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Female identity is centered on interconnectedness, and it is often based on a secure attachment with the family. This study addressed the relationship between attachment and self-esteem in African American and White female college students. The Inventory of Parent and Peer Attachment (Armsden & Greenberg, 1987) was used to assess the cognitive or affective dimensions of students' relationships with their parents and close friends. The Self-Perception Profile for College Students (Neemann & Harter, 1986) was used to measure judgments of competence or adequacy in 12 separate dimensions. Questionnaires were distributed to 139 female college students. Overall results indicated positive correlations between attachment and self-esteem. Statistically significant racial differences were found when comparing attachments to fathers. White and African American females differed significantly in their attachments to their mothers and fathers. For both groups of females, attachments to mothers were higher than attachments to fathers. Two separate discriminant analyses indicated that African American females scored higher on social acceptance, intellectual ability, and physical appearance, whereas White females scored higher on close friendships and scholastic competence. Results are discussed in terms of the specific research questions asked. (Contains 77 references.) (Author/EMK)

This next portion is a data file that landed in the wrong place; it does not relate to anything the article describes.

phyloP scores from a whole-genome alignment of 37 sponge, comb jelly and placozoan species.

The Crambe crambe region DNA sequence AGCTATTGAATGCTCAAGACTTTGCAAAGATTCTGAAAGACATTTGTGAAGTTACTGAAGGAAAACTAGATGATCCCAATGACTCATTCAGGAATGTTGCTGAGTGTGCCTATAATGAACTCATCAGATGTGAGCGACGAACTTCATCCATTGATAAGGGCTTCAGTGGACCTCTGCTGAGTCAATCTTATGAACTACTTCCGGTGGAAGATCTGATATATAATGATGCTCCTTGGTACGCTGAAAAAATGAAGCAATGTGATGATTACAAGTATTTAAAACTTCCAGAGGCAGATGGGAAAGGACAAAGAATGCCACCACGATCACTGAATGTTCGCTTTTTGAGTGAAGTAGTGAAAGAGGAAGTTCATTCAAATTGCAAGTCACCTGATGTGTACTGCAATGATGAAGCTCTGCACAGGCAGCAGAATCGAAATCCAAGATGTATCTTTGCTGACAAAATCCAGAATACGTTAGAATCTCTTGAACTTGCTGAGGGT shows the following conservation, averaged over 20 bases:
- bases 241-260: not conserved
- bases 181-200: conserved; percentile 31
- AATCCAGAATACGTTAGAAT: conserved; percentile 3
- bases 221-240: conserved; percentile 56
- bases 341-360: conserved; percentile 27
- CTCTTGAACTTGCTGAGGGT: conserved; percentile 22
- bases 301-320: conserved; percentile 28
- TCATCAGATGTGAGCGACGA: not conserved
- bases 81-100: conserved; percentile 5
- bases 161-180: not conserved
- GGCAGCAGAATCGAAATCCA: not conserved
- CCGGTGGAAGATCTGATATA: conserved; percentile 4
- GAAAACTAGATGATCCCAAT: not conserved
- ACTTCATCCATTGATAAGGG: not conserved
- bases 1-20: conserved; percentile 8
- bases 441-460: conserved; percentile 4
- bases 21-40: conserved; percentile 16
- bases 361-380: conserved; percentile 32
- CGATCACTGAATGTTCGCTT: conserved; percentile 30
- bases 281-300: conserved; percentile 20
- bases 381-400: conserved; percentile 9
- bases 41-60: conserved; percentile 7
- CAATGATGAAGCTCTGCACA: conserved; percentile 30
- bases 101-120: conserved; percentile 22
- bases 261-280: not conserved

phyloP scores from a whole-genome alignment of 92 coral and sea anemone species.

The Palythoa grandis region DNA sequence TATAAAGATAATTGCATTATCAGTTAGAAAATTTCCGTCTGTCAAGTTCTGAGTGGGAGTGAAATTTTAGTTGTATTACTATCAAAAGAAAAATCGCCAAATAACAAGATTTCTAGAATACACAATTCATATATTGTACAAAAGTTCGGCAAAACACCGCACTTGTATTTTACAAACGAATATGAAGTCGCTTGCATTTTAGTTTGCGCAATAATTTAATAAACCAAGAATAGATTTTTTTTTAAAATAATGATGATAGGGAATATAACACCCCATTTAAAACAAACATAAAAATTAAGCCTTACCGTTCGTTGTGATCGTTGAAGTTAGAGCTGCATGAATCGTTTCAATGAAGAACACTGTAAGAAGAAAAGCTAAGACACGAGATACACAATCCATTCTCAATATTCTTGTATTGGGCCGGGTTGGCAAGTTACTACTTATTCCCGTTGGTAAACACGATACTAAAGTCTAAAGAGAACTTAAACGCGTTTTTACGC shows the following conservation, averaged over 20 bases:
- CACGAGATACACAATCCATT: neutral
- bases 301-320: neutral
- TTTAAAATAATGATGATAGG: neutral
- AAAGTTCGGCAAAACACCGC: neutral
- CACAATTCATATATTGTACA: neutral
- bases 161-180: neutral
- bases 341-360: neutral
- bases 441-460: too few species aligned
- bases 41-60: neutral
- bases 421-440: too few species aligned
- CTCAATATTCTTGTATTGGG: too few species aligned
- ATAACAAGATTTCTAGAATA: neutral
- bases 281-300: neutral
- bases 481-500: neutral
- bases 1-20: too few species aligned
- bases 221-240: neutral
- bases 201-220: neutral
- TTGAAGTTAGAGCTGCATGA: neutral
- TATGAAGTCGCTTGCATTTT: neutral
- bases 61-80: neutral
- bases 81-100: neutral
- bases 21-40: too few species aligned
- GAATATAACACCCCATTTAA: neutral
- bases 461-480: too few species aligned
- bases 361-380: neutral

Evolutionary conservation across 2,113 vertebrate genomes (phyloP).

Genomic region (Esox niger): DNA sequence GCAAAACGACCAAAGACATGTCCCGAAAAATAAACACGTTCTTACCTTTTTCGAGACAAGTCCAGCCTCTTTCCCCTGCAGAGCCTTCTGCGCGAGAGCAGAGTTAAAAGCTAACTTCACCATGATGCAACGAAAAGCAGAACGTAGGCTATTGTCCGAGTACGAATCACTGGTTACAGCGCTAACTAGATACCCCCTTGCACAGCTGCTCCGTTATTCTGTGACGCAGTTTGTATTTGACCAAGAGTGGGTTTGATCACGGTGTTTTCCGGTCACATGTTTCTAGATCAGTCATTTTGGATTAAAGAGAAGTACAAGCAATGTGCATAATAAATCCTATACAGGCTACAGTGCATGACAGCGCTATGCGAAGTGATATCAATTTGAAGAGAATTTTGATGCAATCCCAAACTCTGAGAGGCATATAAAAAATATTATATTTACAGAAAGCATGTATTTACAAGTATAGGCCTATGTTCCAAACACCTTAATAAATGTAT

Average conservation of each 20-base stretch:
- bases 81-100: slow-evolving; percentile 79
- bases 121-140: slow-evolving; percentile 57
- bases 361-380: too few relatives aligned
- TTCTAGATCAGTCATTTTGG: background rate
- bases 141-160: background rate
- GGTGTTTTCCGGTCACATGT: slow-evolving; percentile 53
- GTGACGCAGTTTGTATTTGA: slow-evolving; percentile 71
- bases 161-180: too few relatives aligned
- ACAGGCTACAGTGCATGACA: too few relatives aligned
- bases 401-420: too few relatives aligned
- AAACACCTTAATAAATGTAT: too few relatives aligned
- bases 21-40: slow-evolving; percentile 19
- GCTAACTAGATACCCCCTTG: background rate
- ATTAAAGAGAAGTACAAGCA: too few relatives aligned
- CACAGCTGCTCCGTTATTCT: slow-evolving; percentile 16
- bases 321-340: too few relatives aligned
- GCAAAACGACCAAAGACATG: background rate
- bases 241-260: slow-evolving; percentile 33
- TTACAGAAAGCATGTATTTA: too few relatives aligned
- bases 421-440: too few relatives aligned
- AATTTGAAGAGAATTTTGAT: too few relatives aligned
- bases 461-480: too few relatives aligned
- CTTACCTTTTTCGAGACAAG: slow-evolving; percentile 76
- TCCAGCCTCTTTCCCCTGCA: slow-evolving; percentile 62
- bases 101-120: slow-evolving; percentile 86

Descriptors: Adolescents, Adults, Attachment Behavior, Black Students, College Students, Females, Higher Education, Identification (Psychology), Individual Development, Racial Differences, Racial Identification, Self Esteem, Socioeconomic Status, Students, White Students

Autor: Evans, Karlin S.


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